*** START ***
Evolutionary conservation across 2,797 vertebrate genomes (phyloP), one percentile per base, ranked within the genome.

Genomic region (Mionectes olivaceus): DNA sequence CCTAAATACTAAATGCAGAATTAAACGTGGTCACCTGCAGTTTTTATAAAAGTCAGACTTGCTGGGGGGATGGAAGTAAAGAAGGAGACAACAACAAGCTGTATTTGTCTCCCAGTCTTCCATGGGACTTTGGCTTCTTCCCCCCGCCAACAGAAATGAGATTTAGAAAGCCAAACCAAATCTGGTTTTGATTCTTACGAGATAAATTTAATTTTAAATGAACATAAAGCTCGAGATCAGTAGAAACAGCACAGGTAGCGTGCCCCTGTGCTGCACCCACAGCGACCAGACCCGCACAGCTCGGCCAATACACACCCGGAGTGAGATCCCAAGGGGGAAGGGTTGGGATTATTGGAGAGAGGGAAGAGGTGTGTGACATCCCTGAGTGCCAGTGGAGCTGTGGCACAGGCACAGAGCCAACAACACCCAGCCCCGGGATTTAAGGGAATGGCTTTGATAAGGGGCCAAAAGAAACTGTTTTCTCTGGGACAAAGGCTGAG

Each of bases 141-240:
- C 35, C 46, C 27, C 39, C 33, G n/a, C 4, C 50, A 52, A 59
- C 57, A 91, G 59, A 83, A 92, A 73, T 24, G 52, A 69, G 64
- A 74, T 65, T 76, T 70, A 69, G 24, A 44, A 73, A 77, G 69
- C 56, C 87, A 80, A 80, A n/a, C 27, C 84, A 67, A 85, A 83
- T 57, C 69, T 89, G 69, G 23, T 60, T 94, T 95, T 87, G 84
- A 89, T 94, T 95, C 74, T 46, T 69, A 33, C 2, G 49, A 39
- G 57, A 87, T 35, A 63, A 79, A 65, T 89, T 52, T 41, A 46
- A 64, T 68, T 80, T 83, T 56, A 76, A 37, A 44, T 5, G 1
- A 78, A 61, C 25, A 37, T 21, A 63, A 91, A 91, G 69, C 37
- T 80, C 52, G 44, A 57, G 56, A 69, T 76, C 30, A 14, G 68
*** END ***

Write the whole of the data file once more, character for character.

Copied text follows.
Evolutionary conservation across 2,797 vertebrate genomes (phyloP), one percentile per base, ranked within the genome.

Genomic region (Mionectes olivaceus): DNA sequence CCTAAATACTAAATGCAGAATTAAACGTGGTCACCTGCAGTTTTTATAAAAGTCAGACTTGCTGGGGGGATGGAAGTAAAGAAGGAGACAACAACAAGCTGTATTTGTCTCCCAGTCTTCCATGGGACTTTGGCTTCTTCCCCCCGCCAACAGAAATGAGATTTAGAAAGCCAAACCAAATCTGGTTTTGATTCTTACGAGATAAATTTAATTTTAAATGAACATAAAGCTCGAGATCAGTAGAAACAGCACAGGTAGCGTGCCCCTGTGCTGCACCCACAGCGACCAGACCCGCACAGCTCGGCCAATACACACCCGGAGTGAGATCCCAAGGGGGAAGGGTTGGGATTATTGGAGAGAGGGAAGAGGTGTGTGACATCCCTGAGTGCCAGTGGAGCTGTGGCACAGGCACAGAGCCAACAACACCCAGCCCCGGGATTTAAGGGAATGGCTTTGATAAGGGGCCAAAAGAAACTGTTTTCTCTGGGACAAAGGCTGAG

Each of bases 141-240:
- C 35, C 46, C 27, C 39, C 33, G n/a, C 4, C 50, A 52, A 59
- C 57, A 91, G 59, A 83, A 92, A 73, T 24, G 52, A 69, G 64
- A 74, T 65, T 76, T 70, A 69, G 24, A 44, A 73, A 77, G 69
- C 56, C 87, A 80, A 80, A n/a, C 27, C 84, A 67, A 85, A 83
- T 57, C 69, T 89, G 69, G 23, T 60, T 94, T 95, T 87, G 84
- A 89, T 94, T 95, C 74, T 46, T 69, A 33, C 2, G 49, A 39
- G 57, A 87, T 35, A 63, A 79, A 65, T 89, T 52, T 41, A 46
- A 64, T 68, T 80, T 83, T 56, A 76, A 37, A 44, T 5, G 1
- A 78, A 61, C 25, A 37, T 21, A 63, A 91, A 91, G 69, C 37
- T 80, C 52, G 44, A 57, G 56, A 69, T 76, C 30, A 14, G 68